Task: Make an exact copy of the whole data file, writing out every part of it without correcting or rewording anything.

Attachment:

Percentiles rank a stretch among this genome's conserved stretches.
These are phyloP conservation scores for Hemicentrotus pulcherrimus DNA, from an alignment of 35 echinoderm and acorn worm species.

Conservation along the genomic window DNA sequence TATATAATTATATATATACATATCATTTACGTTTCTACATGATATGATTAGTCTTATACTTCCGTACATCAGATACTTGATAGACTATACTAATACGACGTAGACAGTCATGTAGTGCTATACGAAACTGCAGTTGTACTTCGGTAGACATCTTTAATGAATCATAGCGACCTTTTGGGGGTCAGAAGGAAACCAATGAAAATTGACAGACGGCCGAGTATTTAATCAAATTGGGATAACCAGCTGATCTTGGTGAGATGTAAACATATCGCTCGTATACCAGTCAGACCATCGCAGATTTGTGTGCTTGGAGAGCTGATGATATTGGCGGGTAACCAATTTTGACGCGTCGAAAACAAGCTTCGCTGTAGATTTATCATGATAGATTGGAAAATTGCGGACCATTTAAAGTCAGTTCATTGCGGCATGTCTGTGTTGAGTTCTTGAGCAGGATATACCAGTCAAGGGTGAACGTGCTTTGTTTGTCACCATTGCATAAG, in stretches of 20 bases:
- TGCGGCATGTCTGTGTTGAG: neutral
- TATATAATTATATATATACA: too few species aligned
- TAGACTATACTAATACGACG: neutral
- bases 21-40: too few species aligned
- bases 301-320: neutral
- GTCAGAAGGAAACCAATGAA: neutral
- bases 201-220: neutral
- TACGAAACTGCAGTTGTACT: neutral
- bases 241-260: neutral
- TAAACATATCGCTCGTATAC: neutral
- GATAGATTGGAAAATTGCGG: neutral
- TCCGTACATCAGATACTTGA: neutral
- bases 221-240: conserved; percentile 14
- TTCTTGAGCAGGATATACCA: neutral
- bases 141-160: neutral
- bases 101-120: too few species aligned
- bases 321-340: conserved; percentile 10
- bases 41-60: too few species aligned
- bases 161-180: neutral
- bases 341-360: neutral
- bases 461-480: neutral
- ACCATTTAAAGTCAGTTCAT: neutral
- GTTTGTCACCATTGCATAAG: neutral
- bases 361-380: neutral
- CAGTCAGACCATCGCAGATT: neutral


Percentiles rank a stretch among this genome's conserved stretches.
These are phyloP conservation scores for Hemicentrotus pulcherrimus DNA, from an alignment of 35 echinoderm and acorn worm species.

Conservation along the genomic window DNA sequence TATATAATTATATATATACATATCATTTACGTTTCTACATGATATGATTAGTCTTATACTTCCGTACATCAGATACTTGATAGACTATACTAATACGACGTAGACAGTCATGTAGTGCTATACGAAACTGCAGTTGTACTTCGGTAGACATCTTTAATGAATCATAGCGACCTTTTGGGGGTCAGAAGGAAACCAATGAAAATTGACAGACGGCCGAGTATTTAATCAAATTGGGATAACCAGCTGATCTTGGTGAGATGTAAACATATCGCTCGTATACCAGTCAGACCATCGCAGATTTGTGTGCTTGGAGAGCTGATGATATTGGCGGGTAACCAATTTTGACGCGTCGAAAACAAGCTTCGCTGTAGATTTATCATGATAGATTGGAAAATTGCGGACCATTTAAAGTCAGTTCATTGCGGCATGTCTGTGTTGAGTTCTTGAGCAGGATATACCAGTCAAGGGTGAACGTGCTTTGTTTGTCACCATTGCATAAG, in stretches of 20 bases:
- TGCGGCATGTCTGTGTTGAG: neutral
- TATATAATTATATATATACA: too few species aligned
- TAGACTATACTAATACGACG: neutral
- bases 21-40: too few species aligned
- bases 301-320: neutral
- GTCAGAAGGAAACCAATGAA: neutral
- bases 201-220: neutral
- TACGAAACTGCAGTTGTACT: neutral
- bases 241-260: neutral
- TAAACATATCGCTCGTATAC: neutral
- GATAGATTGGAAAATTGCGG: neutral
- TCCGTACATCAGATACTTGA: neutral
- bases 221-240: conserved; percentile 14
- TTCTTGAGCAGGATATACCA: neutral
- bases 141-160: neutral
- bases 101-120: too few species aligned
- bases 321-340: conserved; percentile 10
- bases 41-60: too few species aligned
- bases 161-180: neutral
- bases 341-360: neutral
- bases 461-480: neutral
- ACCATTTAAAGTCAGTTCAT: neutral
- GTTTGTCACCATTGCATAAG: neutral
- bases 361-380: neutral
- CAGTCAGACCATCGCAGATT: neutral